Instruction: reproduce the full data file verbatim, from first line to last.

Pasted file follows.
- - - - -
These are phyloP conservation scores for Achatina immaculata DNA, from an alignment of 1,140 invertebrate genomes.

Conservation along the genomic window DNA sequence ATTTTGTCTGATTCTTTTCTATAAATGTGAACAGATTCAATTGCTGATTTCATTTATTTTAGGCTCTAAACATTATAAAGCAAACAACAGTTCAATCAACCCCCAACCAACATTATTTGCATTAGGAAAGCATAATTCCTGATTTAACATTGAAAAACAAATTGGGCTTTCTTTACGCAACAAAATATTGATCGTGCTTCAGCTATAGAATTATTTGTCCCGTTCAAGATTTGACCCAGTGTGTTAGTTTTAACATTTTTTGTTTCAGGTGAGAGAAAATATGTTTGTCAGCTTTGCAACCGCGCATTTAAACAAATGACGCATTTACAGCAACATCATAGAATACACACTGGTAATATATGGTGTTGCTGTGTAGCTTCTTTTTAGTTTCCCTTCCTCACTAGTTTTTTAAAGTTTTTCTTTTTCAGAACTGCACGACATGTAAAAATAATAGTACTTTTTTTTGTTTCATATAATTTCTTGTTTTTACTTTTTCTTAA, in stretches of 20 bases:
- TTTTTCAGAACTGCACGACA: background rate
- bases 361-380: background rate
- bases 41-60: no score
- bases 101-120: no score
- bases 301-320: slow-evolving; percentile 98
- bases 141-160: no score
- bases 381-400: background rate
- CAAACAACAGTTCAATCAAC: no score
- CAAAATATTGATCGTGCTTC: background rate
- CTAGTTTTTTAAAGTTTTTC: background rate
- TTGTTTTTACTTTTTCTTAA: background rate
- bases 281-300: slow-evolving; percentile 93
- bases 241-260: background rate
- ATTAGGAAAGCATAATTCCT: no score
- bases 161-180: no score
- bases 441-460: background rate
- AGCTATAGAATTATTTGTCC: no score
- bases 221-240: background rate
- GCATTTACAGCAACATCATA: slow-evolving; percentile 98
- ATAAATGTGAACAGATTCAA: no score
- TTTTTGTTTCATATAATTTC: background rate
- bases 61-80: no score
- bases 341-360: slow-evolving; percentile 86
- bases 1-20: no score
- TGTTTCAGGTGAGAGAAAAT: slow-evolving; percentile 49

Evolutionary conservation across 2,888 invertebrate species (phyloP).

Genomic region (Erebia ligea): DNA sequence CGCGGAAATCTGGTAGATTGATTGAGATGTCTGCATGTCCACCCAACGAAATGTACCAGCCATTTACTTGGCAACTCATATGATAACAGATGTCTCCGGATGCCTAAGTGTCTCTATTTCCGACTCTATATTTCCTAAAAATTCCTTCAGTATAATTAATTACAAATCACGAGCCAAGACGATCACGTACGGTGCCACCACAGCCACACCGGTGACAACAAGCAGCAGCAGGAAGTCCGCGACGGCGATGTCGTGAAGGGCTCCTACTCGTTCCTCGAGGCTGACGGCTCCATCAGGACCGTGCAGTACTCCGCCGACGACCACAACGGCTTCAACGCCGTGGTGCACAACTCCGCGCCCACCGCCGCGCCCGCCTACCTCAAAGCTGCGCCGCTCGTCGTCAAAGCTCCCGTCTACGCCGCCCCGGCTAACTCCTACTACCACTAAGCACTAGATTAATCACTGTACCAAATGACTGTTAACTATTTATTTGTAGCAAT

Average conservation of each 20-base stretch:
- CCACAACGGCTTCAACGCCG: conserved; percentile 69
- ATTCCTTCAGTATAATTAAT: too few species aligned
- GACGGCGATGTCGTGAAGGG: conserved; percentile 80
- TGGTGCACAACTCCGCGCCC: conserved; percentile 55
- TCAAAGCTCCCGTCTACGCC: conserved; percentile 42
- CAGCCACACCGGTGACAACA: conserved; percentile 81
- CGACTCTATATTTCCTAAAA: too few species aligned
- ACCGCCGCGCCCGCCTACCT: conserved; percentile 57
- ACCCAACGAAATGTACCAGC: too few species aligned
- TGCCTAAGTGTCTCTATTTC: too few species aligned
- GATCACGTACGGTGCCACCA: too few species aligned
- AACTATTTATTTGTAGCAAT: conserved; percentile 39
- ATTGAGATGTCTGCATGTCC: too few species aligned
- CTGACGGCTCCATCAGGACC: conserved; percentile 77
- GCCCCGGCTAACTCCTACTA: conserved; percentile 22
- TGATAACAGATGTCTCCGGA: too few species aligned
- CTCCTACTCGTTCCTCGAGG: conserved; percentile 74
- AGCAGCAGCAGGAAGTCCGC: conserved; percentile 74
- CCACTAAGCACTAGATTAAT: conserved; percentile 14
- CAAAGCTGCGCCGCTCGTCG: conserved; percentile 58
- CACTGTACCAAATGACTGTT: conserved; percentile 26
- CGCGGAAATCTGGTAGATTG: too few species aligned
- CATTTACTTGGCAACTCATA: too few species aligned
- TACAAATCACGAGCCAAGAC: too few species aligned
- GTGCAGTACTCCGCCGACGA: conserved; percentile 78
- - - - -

These are phyloP conservation scores for Achatina immaculata DNA, from an alignment of 1,140 invertebrate genomes.

Conservation along the genomic window DNA sequence ATTTTGTCTGATTCTTTTCTATAAATGTGAACAGATTCAATTGCTGATTTCATTTATTTTAGGCTCTAAACATTATAAAGCAAACAACAGTTCAATCAACCCCCAACCAACATTATTTGCATTAGGAAAGCATAATTCCTGATTTAACATTGAAAAACAAATTGGGCTTTCTTTACGCAACAAAATATTGATCGTGCTTCAGCTATAGAATTATTTGTCCCGTTCAAGATTTGACCCAGTGTGTTAGTTTTAACATTTTTTGTTTCAGGTGAGAGAAAATATGTTTGTCAGCTTTGCAACCGCGCATTTAAACAAATGACGCATTTACAGCAACATCATAGAATACACACTGGTAATATATGGTGTTGCTGTGTAGCTTCTTTTTAGTTTCCCTTCCTCACTAGTTTTTTAAAGTTTTTCTTTTTCAGAACTGCACGACATGTAAAAATAATAGTACTTTTTTTTGTTTCATATAATTTCTTGTTTTTACTTTTTCTTAA, in stretches of 20 bases:
- TTTTTCAGAACTGCACGACA: background rate
- bases 361-380: background rate
- bases 41-60: no score
- bases 101-120: no score
- bases 301-320: slow-evolving; percentile 98
- bases 141-160: no score
- bases 381-400: background rate
- CAAACAACAGTTCAATCAAC: no score
- CAAAATATTGATCGTGCTTC: background rate
- CTAGTTTTTTAAAGTTTTTC: background rate
- TTGTTTTTACTTTTTCTTAA: background rate
- bases 281-300: slow-evolving; percentile 93
- bases 241-260: background rate
- ATTAGGAAAGCATAATTCCT: no score
- bases 161-180: no score
- bases 441-460: background rate
- AGCTATAGAATTATTTGTCC: no score
- bases 221-240: background rate
- GCATTTACAGCAACATCATA: slow-evolving; percentile 98
- ATAAATGTGAACAGATTCAA: no score
- TTTTTGTTTCATATAATTTC: background rate
- bases 61-80: no score
- bases 341-360: slow-evolving; percentile 86
- bases 1-20: no score
- TGTTTCAGGTGAGAGAAAAT: slow-evolving; percentile 49

Evolutionary conservation across 2,888 invertebrate species (phyloP).

Genomic region (Erebia ligea): DNA sequence CGCGGAAATCTGGTAGATTGATTGAGATGTCTGCATGTCCACCCAACGAAATGTACCAGCCATTTACTTGGCAACTCATATGATAACAGATGTCTCCGGATGCCTAAGTGTCTCTATTTCCGACTCTATATTTCCTAAAAATTCCTTCAGTATAATTAATTACAAATCACGAGCCAAGACGATCACGTACGGTGCCACCACAGCCACACCGGTGACAACAAGCAGCAGCAGGAAGTCCGCGACGGCGATGTCGTGAAGGGCTCCTACTCGTTCCTCGAGGCTGACGGCTCCATCAGGACCGTGCAGTACTCCGCCGACGACCACAACGGCTTCAACGCCGTGGTGCACAACTCCGCGCCCACCGCCGCGCCCGCCTACCTCAAAGCTGCGCCGCTCGTCGTCAAAGCTCCCGTCTACGCCGCCCCGGCTAACTCCTACTACCACTAAGCACTAGATTAATCACTGTACCAAATGACTGTTAACTATTTATTTGTAGCAAT

Average conservation of each 20-base stretch:
- CCACAACGGCTTCAACGCCG: conserved; percentile 69
- ATTCCTTCAGTATAATTAAT: too few species aligned
- GACGGCGATGTCGTGAAGGG: conserved; percentile 80
- TGGTGCACAACTCCGCGCCC: conserved; percentile 55
- TCAAAGCTCCCGTCTACGCC: conserved; percentile 42
- CAGCCACACCGGTGACAACA: conserved; percentile 81
- CGACTCTATATTTCCTAAAA: too few species aligned
- ACCGCCGCGCCCGCCTACCT: conserved; percentile 57
- ACCCAACGAAATGTACCAGC: too few species aligned
- TGCCTAAGTGTCTCTATTTC: too few species aligned
- GATCACGTACGGTGCCACCA: too few species aligned
- AACTATTTATTTGTAGCAAT: conserved; percentile 39
- ATTGAGATGTCTGCATGTCC: too few species aligned
- CTGACGGCTCCATCAGGACC: conserved; percentile 77
- GCCCCGGCTAACTCCTACTA: conserved; percentile 22
- TGATAACAGATGTCTCCGGA: too few species aligned
- CTCCTACTCGTTCCTCGAGG: conserved; percentile 74
- AGCAGCAGCAGGAAGTCCGC: conserved; percentile 74
- CCACTAAGCACTAGATTAAT: conserved; percentile 14
- CAAAGCTGCGCCGCTCGTCG: conserved; percentile 58
- CACTGTACCAAATGACTGTT: conserved; percentile 26
- CGCGGAAATCTGGTAGATTG: too few species aligned
- CATTTACTTGGCAACTCATA: too few species aligned
- TACAAATCACGAGCCAAGAC: too few species aligned
- GTGCAGTACTCCGCCGACGA: conserved; percentile 78